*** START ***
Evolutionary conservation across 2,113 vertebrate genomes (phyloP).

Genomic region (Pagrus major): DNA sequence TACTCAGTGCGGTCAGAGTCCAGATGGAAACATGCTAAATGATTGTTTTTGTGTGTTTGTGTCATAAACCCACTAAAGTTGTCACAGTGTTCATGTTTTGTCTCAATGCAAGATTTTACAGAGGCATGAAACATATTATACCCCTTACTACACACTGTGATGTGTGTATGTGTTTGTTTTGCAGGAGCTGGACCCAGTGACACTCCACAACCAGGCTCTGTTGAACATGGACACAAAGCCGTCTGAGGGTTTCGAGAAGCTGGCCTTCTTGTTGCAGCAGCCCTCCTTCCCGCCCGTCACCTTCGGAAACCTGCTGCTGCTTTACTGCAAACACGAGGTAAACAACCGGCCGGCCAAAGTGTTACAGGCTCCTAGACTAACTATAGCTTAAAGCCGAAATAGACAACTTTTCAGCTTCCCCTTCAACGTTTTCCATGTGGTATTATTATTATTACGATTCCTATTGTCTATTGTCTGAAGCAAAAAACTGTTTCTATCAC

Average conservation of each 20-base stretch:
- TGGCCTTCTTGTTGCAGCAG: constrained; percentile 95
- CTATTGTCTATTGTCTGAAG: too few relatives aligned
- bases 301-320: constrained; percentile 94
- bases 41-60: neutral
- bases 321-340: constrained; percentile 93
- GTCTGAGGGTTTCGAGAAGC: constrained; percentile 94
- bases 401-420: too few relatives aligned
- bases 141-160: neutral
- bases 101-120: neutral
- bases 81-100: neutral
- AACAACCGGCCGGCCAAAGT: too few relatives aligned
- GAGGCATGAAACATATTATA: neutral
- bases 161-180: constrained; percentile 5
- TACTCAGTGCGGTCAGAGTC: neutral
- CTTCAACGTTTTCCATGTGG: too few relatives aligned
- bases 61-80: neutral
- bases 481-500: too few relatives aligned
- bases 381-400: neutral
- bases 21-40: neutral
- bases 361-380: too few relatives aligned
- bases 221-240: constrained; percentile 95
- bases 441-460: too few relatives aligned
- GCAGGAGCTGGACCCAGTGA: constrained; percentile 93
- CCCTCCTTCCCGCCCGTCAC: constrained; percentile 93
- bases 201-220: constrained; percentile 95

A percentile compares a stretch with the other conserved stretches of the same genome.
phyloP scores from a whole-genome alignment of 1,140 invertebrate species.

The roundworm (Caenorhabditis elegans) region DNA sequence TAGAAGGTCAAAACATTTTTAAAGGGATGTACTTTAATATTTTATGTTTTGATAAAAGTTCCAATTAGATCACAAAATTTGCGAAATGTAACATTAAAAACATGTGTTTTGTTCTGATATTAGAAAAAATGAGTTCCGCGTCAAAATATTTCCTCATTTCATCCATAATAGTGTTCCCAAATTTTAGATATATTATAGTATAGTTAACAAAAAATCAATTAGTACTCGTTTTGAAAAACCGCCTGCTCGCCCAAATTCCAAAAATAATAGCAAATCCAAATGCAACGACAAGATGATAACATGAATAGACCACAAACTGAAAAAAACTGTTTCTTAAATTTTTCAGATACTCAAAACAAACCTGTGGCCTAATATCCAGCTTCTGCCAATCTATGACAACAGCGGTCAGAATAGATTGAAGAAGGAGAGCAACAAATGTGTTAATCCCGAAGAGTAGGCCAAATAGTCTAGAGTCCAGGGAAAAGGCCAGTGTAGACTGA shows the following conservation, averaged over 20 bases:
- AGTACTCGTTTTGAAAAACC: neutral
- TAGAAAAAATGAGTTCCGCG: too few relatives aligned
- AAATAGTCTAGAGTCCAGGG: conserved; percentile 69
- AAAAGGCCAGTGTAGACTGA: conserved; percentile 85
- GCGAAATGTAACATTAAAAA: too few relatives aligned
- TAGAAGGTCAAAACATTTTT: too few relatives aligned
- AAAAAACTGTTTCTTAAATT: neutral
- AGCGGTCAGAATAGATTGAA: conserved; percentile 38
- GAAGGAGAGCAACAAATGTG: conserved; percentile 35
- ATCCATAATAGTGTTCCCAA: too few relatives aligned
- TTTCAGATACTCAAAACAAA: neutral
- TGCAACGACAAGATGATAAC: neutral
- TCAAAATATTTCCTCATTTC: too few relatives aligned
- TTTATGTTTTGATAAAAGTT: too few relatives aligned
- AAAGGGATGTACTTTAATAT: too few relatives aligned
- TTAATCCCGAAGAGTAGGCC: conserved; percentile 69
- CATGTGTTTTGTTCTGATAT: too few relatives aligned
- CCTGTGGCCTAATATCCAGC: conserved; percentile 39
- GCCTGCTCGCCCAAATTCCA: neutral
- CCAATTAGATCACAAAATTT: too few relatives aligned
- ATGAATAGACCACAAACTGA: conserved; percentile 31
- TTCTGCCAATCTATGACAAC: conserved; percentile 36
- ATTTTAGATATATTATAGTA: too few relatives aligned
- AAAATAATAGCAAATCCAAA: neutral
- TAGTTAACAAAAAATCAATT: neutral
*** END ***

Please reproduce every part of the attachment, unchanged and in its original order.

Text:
Evolutionary conservation across 2,113 vertebrate genomes (phyloP).

Genomic region (Pagrus major): DNA sequence TACTCAGTGCGGTCAGAGTCCAGATGGAAACATGCTAAATGATTGTTTTTGTGTGTTTGTGTCATAAACCCACTAAAGTTGTCACAGTGTTCATGTTTTGTCTCAATGCAAGATTTTACAGAGGCATGAAACATATTATACCCCTTACTACACACTGTGATGTGTGTATGTGTTTGTTTTGCAGGAGCTGGACCCAGTGACACTCCACAACCAGGCTCTGTTGAACATGGACACAAAGCCGTCTGAGGGTTTCGAGAAGCTGGCCTTCTTGTTGCAGCAGCCCTCCTTCCCGCCCGTCACCTTCGGAAACCTGCTGCTGCTTTACTGCAAACACGAGGTAAACAACCGGCCGGCCAAAGTGTTACAGGCTCCTAGACTAACTATAGCTTAAAGCCGAAATAGACAACTTTTCAGCTTCCCCTTCAACGTTTTCCATGTGGTATTATTATTATTACGATTCCTATTGTCTATTGTCTGAAGCAAAAAACTGTTTCTATCAC

Average conservation of each 20-base stretch:
- TGGCCTTCTTGTTGCAGCAG: constrained; percentile 95
- CTATTGTCTATTGTCTGAAG: too few relatives aligned
- bases 301-320: constrained; percentile 94
- bases 41-60: neutral
- bases 321-340: constrained; percentile 93
- GTCTGAGGGTTTCGAGAAGC: constrained; percentile 94
- bases 401-420: too few relatives aligned
- bases 141-160: neutral
- bases 101-120: neutral
- bases 81-100: neutral
- AACAACCGGCCGGCCAAAGT: too few relatives aligned
- GAGGCATGAAACATATTATA: neutral
- bases 161-180: constrained; percentile 5
- TACTCAGTGCGGTCAGAGTC: neutral
- CTTCAACGTTTTCCATGTGG: too few relatives aligned
- bases 61-80: neutral
- bases 481-500: too few relatives aligned
- bases 381-400: neutral
- bases 21-40: neutral
- bases 361-380: too few relatives aligned
- bases 221-240: constrained; percentile 95
- bases 441-460: too few relatives aligned
- GCAGGAGCTGGACCCAGTGA: constrained; percentile 93
- CCCTCCTTCCCGCCCGTCAC: constrained; percentile 93
- bases 201-220: constrained; percentile 95

A percentile compares a stretch with the other conserved stretches of the same genome.
phyloP scores from a whole-genome alignment of 1,140 invertebrate species.

The roundworm (Caenorhabditis elegans) region DNA sequence TAGAAGGTCAAAACATTTTTAAAGGGATGTACTTTAATATTTTATGTTTTGATAAAAGTTCCAATTAGATCACAAAATTTGCGAAATGTAACATTAAAAACATGTGTTTTGTTCTGATATTAGAAAAAATGAGTTCCGCGTCAAAATATTTCCTCATTTCATCCATAATAGTGTTCCCAAATTTTAGATATATTATAGTATAGTTAACAAAAAATCAATTAGTACTCGTTTTGAAAAACCGCCTGCTCGCCCAAATTCCAAAAATAATAGCAAATCCAAATGCAACGACAAGATGATAACATGAATAGACCACAAACTGAAAAAAACTGTTTCTTAAATTTTTCAGATACTCAAAACAAACCTGTGGCCTAATATCCAGCTTCTGCCAATCTATGACAACAGCGGTCAGAATAGATTGAAGAAGGAGAGCAACAAATGTGTTAATCCCGAAGAGTAGGCCAAATAGTCTAGAGTCCAGGGAAAAGGCCAGTGTAGACTGA shows the following conservation, averaged over 20 bases:
- AGTACTCGTTTTGAAAAACC: neutral
- TAGAAAAAATGAGTTCCGCG: too few relatives aligned
- AAATAGTCTAGAGTCCAGGG: conserved; percentile 69
- AAAAGGCCAGTGTAGACTGA: conserved; percentile 85
- GCGAAATGTAACATTAAAAA: too few relatives aligned
- TAGAAGGTCAAAACATTTTT: too few relatives aligned
- AAAAAACTGTTTCTTAAATT: neutral
- AGCGGTCAGAATAGATTGAA: conserved; percentile 38
- GAAGGAGAGCAACAAATGTG: conserved; percentile 35
- ATCCATAATAGTGTTCCCAA: too few relatives aligned
- TTTCAGATACTCAAAACAAA: neutral
- TGCAACGACAAGATGATAAC: neutral
- TCAAAATATTTCCTCATTTC: too few relatives aligned
- TTTATGTTTTGATAAAAGTT: too few relatives aligned
- AAAGGGATGTACTTTAATAT: too few relatives aligned
- TTAATCCCGAAGAGTAGGCC: conserved; percentile 69
- CATGTGTTTTGTTCTGATAT: too few relatives aligned
- CCTGTGGCCTAATATCCAGC: conserved; percentile 39
- GCCTGCTCGCCCAAATTCCA: neutral
- CCAATTAGATCACAAAATTT: too few relatives aligned
- ATGAATAGACCACAAACTGA: conserved; percentile 31
- TTCTGCCAATCTATGACAAC: conserved; percentile 36
- ATTTTAGATATATTATAGTA: too few relatives aligned
- AAAATAATAGCAAATCCAAA: neutral
- TAGTTAACAAAAAATCAATT: neutral